Tuesday, October 11, 2016

The victory of the counter-revolution in Russia in 1991-1993 would not have been possible without massive and massively intensive psychological warfare by the government against its own nation. And this psychological warfare against Russia--by the Russian government (and not just the "liberal opposition") is again in full swing.

The current mutual spike in militant rhetoric between the US and Russia looks like an ordered and coordinated side help in creating and massaging the "right" atmosphere in the last few weeks that remain till the US presidential elections. On Russia's side most of the measures look hasty, improvised, and rather symbolic, that is, weak (3 ships here, 5000 soldiers there etc.).

This does not mean that there is no risk or danger in heating up the talk (of hitting each other with bombs or even nuclear missiles). Equally, such aggressive talk does not make it less irresponsible or less a tool of psychological war (even against one's own population like today's reported announcement of assuring the people of Petersburg with 300 grams of bread and a nuclear shelter). And, yes, there are enough people who not only would not mind, but would rather welcome pulling off something similar to Erdogan's "stabbing Russia into the back."

Still wider and cooler heads have noted that, facing the steady resilience of Damascus and Putin's own ever harder to conceal anxiety and crumbling facade, Moscow had displayed in the past a pattern of sorts--just before caving in with Minsk 1 and 2 or with the rejection of the Novorossiya referendum in Donbass or the deals on Syria (signing on the US demands), Moscow tried to project and increase its "firmness" and "patriotism" and to use up that "assurance" and capital on the sudden sellouts which left the beguiled public disoriented, confused, stunned, surprised, unprepared and--dumb.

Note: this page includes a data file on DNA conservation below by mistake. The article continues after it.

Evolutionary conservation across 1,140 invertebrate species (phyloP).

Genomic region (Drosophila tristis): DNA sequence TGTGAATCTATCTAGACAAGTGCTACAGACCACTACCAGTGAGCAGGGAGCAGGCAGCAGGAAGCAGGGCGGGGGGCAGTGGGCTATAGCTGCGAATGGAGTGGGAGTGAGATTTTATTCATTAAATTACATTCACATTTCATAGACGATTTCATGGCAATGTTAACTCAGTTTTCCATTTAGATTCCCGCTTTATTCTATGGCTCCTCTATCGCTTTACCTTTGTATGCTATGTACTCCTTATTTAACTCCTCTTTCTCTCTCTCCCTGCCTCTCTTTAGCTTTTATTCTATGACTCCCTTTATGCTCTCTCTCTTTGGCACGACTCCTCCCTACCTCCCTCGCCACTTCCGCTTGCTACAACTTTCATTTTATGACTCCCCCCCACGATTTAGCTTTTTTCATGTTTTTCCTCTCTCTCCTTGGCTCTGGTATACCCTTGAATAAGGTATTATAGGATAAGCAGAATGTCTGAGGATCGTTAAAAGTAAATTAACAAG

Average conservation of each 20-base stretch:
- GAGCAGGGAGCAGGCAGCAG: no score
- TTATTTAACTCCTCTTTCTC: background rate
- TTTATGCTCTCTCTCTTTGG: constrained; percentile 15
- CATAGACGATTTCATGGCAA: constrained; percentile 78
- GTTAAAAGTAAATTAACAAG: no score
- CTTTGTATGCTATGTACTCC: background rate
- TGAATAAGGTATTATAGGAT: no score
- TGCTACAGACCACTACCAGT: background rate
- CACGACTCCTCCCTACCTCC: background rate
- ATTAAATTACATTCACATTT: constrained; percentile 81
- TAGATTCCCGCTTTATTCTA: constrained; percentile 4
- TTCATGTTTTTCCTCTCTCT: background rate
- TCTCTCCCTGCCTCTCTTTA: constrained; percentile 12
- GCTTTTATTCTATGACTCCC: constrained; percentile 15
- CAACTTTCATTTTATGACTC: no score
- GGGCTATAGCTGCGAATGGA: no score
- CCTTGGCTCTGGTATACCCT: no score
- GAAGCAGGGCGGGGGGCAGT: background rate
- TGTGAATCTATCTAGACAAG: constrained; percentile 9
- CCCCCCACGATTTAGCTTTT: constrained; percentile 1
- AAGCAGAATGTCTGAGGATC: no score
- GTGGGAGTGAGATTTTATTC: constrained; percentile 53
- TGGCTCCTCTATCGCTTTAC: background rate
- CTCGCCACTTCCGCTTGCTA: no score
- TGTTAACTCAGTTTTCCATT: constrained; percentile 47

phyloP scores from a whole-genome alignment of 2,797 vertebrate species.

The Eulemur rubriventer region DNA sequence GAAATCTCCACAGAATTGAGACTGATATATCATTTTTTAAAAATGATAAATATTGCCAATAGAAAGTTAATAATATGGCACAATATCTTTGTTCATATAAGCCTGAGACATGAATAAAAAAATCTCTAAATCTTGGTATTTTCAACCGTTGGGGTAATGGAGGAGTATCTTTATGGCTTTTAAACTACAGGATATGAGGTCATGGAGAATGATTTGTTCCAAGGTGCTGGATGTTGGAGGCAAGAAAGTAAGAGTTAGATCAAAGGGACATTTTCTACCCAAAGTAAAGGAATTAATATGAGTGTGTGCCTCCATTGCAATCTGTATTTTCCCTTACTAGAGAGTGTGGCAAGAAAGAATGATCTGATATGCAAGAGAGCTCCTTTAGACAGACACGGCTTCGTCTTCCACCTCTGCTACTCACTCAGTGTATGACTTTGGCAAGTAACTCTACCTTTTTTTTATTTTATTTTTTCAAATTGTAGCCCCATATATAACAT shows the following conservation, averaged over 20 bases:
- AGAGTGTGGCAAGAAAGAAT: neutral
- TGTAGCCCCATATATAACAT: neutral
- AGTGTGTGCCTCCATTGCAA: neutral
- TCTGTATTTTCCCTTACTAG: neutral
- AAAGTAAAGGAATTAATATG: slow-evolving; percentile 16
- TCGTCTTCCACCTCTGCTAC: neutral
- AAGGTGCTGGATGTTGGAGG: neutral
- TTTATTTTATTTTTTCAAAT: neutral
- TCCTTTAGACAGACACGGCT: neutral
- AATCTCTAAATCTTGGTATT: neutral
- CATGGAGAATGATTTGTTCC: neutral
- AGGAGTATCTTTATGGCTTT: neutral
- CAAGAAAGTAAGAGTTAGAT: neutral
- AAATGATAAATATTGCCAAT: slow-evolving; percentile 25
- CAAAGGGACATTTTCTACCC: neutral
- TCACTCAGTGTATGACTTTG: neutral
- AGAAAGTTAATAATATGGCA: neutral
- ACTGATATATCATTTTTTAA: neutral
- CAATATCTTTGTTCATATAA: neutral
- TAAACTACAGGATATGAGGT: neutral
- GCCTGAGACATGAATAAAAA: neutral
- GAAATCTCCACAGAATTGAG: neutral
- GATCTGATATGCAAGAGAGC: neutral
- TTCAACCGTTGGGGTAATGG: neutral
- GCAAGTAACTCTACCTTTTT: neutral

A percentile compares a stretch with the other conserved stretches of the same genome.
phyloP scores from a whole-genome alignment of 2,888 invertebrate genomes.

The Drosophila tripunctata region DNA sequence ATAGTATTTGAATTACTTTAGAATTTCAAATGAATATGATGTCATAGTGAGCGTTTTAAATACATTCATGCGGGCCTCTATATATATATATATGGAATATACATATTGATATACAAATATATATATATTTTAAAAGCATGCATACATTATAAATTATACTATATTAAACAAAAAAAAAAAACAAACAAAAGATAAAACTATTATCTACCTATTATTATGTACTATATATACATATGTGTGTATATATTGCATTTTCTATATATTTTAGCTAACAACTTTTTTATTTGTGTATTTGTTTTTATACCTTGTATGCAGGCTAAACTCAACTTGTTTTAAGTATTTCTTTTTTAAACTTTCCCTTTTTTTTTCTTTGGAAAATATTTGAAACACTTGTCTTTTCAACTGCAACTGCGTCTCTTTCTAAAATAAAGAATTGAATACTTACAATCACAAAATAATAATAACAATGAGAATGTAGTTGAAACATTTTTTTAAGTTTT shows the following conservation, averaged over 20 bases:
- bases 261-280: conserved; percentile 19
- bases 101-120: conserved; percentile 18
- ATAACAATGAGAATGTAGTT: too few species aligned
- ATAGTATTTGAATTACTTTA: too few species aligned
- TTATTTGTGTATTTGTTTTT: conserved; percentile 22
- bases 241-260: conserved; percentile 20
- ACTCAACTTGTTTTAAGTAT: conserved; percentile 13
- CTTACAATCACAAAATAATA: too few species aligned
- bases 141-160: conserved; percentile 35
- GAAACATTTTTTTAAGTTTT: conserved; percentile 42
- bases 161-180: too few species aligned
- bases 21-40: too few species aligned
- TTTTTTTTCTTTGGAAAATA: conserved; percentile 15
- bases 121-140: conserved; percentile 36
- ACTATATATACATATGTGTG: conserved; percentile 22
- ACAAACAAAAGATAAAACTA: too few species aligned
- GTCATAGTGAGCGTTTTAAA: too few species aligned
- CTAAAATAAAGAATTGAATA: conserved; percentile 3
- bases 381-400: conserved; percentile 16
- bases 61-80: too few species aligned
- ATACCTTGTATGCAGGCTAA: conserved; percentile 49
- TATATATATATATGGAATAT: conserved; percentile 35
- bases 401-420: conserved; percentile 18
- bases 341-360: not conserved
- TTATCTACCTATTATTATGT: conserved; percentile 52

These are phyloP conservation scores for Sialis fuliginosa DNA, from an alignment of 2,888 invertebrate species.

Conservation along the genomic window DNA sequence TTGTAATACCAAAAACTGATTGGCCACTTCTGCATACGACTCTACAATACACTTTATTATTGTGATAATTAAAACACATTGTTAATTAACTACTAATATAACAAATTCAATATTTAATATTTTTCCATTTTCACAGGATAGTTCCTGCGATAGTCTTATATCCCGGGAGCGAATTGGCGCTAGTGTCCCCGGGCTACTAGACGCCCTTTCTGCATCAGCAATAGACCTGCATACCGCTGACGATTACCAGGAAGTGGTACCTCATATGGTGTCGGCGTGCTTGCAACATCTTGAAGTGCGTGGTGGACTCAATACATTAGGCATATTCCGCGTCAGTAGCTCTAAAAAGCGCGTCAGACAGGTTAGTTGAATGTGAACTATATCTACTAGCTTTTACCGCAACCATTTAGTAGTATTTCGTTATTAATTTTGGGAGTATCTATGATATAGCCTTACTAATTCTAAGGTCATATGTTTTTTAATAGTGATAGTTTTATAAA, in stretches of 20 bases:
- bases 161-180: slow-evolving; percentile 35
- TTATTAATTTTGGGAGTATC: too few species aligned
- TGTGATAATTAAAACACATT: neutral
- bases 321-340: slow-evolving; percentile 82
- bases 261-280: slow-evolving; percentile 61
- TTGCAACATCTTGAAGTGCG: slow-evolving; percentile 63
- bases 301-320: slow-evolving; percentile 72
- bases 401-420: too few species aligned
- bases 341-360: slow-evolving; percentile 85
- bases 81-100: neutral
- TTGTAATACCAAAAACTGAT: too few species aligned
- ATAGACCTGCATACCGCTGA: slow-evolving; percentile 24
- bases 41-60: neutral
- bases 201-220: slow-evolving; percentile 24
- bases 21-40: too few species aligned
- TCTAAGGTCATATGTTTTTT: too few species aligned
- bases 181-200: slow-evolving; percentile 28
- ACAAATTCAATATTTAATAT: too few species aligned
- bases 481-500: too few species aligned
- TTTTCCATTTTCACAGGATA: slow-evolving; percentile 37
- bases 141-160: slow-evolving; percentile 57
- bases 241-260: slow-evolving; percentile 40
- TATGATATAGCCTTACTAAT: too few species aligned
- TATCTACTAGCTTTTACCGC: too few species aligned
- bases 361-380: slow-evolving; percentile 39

For a more careful look still reveals that both Putin and Lavrov are fighting hard (and desperately) to bring the Lavrov-Kelly pact on Syria back from the dead, together with saving al Qaeda in Aleppo and Aleppo for the rebels, and that the Kremlin is still moving resolutely forward in its "strategic" haggling over presenting the Kuril Islands to Japan as part of the newly found supposed "trust" or confidence in Japan (perhaps as good and logical as the newly restored confidence in Erdogan). Similarly, the Kremlin is still trying to square the circle of Donbass and return it ("re-integrate" it) to anti-Russian, NATO-dependent Ukraine.

It is also interesting to note that, very recently, the Russian media, including the state media, began posting photos of Putin, which, unlike the previous ones often doctored, carefully designed and angled,  are presenting Putin in his more true-to-life much less impressive and much less stately physiognomy. This is, moreover, happening while there is a growing talk about a possible early presidential election in 2017 (instead of 2018).

For how, let say, BBC covers some aspects of this situation, see for example here.

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